The Problem With Trying To Fit In
As children, one of the first social lessons we learn is to fit in. Our parents, teachers, and peers tap into our innate social longing to be “part of the group” and subconsciously we learn to conform. We are taught only to speak when we are spoken to. We learn not to dress or look differently, or risk being picked on. We learn not to answer a question unless we are sure we are right. Anyone who stands out risks being ostracized.
Many of us learn these lessons far too well. In fact, before most of us are 10 years old, we have adopted a social survival strategy of fitting in, playing it safe, playing it small, or otherwise conforming.
The problem with such deeply conditioned conformity is that it robs us of one of the greatest joys in life, being fully expressed as the unique individuals we all are. There is more and more research indicating that our happiness is linked to our ability to be fully engaged and more fully expressed in activities that are meaningful to us. This is hard to do when we are conditioned to be invisible.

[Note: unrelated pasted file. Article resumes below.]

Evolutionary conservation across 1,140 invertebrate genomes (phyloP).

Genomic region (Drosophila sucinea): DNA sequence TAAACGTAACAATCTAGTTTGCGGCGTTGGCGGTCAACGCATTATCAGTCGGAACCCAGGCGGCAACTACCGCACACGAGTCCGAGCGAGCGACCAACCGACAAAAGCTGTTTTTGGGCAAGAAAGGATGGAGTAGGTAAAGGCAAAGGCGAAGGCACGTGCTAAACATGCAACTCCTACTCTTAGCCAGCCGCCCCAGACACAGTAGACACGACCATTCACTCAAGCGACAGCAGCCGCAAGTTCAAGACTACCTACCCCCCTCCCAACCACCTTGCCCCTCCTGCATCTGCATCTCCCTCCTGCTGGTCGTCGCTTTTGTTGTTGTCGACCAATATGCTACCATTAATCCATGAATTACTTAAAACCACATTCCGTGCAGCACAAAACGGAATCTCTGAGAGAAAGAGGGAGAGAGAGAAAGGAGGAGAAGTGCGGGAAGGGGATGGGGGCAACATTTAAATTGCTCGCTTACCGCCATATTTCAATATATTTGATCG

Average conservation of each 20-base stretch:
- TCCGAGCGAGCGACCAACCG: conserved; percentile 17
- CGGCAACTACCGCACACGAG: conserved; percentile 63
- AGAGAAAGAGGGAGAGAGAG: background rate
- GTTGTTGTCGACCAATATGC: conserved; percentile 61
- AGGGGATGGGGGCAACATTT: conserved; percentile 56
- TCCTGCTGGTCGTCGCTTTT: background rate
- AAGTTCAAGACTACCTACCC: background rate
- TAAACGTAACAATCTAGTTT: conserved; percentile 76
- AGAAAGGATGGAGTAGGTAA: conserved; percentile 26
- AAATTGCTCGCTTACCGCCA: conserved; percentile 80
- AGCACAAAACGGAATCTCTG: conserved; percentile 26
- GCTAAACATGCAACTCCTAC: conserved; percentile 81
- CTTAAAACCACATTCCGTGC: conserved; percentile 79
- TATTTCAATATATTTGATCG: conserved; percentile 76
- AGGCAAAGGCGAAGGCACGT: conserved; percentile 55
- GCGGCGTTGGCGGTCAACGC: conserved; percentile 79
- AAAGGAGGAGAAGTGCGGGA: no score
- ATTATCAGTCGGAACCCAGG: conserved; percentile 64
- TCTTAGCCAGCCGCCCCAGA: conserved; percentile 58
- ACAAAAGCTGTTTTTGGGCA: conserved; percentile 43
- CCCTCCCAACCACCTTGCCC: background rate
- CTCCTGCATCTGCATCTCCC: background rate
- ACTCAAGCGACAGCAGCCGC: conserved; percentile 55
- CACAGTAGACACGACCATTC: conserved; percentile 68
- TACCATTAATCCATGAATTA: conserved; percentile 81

The further challenge is simply gaining this insight does not allow us to change behavior. Our “thinking” (neocortical) brain does not command the deep behavioral habits of our “feeling” (limbic) brain. We may want to do something but find ourselves held back by a feeling of fear.
If you find yourself with “stand-out-a-phobia” don’t try to think yourself past it. Get some help.
Three approaches to change this behavior are:
- Develop and embody an inspiring vision for your future state that is emotionally compelling and keep that vision alive. It seems you can choose the “channel” you tune your mind into. The default channel (habit, fear, old limitations) may result in a default behavior that no longer serves you. If you routinely “tune in” to an inspiring, compelling vision you access more courage to change.
- Establish a close, ongoing relationship with someone who exhibits the behaviors you want to adopt. It is through the resonance of our emotional minds that we revise what we perceive to be true about ourselves and the world around us. As we begin to feel more is possible for us, we are more likely to risk new behavior.
- Learn how to detect and disempower the negative feelings that keep you in your current comfort zone, either through process coaching or other noticing techniques where you will learn to be present, feel into the center of the physical manifestation of your fear, and let it pass.
It is interesting to note that we humans grow and evolve best when we are in active relationships with others.